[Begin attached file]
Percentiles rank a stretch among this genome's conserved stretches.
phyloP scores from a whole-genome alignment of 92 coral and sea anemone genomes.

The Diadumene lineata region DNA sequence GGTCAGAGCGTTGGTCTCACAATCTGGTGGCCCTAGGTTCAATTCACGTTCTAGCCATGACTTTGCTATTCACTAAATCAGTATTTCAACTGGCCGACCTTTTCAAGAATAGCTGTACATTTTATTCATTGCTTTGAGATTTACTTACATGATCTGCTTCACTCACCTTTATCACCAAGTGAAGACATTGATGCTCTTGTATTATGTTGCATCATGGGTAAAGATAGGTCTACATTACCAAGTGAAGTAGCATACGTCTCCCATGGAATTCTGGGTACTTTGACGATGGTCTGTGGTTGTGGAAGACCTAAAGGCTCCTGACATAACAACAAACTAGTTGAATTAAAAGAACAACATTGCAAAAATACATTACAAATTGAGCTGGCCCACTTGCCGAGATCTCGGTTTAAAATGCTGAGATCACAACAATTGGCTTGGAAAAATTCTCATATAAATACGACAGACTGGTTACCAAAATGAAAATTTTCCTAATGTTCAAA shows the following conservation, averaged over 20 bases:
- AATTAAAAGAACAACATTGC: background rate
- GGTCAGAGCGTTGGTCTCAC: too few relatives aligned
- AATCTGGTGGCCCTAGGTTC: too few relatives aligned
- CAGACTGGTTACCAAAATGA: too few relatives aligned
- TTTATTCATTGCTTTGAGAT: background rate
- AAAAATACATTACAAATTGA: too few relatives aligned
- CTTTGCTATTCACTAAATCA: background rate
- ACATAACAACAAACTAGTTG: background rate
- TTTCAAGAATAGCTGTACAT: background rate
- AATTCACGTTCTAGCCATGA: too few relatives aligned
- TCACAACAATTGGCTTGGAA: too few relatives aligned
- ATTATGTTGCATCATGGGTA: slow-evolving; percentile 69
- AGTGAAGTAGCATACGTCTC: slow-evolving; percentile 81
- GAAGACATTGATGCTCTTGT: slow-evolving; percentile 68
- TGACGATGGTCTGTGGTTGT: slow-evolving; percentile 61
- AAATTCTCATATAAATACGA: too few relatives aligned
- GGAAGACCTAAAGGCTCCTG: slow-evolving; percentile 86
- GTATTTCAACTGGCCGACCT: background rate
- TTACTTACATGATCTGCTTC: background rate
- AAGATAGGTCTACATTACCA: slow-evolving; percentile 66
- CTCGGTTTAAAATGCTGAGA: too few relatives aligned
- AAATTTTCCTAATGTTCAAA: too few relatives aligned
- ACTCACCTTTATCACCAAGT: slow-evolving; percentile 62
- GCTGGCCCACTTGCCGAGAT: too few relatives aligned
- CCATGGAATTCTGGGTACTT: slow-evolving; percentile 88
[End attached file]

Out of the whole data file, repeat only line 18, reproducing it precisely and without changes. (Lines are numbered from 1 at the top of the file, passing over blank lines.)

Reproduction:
- TGACGATGGTCTGTGGTTGT: slow-evolving; percentile 61